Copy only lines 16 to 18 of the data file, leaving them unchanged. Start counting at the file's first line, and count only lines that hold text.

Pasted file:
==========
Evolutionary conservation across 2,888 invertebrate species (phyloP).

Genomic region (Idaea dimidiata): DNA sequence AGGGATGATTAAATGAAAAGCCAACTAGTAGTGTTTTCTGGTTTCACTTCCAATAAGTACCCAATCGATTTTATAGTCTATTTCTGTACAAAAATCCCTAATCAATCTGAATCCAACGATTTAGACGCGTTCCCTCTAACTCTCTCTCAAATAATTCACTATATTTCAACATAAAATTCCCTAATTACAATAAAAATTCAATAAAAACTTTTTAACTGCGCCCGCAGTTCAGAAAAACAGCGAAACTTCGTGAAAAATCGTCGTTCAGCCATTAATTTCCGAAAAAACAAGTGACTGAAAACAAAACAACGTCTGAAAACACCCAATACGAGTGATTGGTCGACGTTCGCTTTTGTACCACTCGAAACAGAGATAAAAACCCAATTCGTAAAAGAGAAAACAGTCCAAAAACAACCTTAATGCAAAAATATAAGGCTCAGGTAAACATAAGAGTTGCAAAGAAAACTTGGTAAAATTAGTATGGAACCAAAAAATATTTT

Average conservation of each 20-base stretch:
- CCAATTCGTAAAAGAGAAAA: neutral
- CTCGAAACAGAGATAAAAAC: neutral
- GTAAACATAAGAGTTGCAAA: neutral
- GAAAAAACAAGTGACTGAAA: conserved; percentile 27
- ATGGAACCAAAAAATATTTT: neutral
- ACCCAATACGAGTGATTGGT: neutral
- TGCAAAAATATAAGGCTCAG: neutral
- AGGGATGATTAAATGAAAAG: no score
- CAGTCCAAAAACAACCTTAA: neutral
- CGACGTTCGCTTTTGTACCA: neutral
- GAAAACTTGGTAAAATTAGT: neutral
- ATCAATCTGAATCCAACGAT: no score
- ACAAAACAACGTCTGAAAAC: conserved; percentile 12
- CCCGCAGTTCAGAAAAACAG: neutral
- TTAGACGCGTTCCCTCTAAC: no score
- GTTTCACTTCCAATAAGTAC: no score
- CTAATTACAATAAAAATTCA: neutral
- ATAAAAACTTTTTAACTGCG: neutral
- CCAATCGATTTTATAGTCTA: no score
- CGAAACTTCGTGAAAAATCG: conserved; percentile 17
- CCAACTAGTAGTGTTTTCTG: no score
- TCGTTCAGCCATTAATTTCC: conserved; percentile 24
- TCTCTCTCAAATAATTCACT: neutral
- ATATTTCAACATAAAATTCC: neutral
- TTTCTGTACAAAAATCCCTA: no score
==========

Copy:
- ACAAAACAACGTCTGAAAAC: conserved; percentile 12
- CCCGCAGTTCAGAAAAACAG: neutral
- TTAGACGCGTTCCCTCTAAC: no score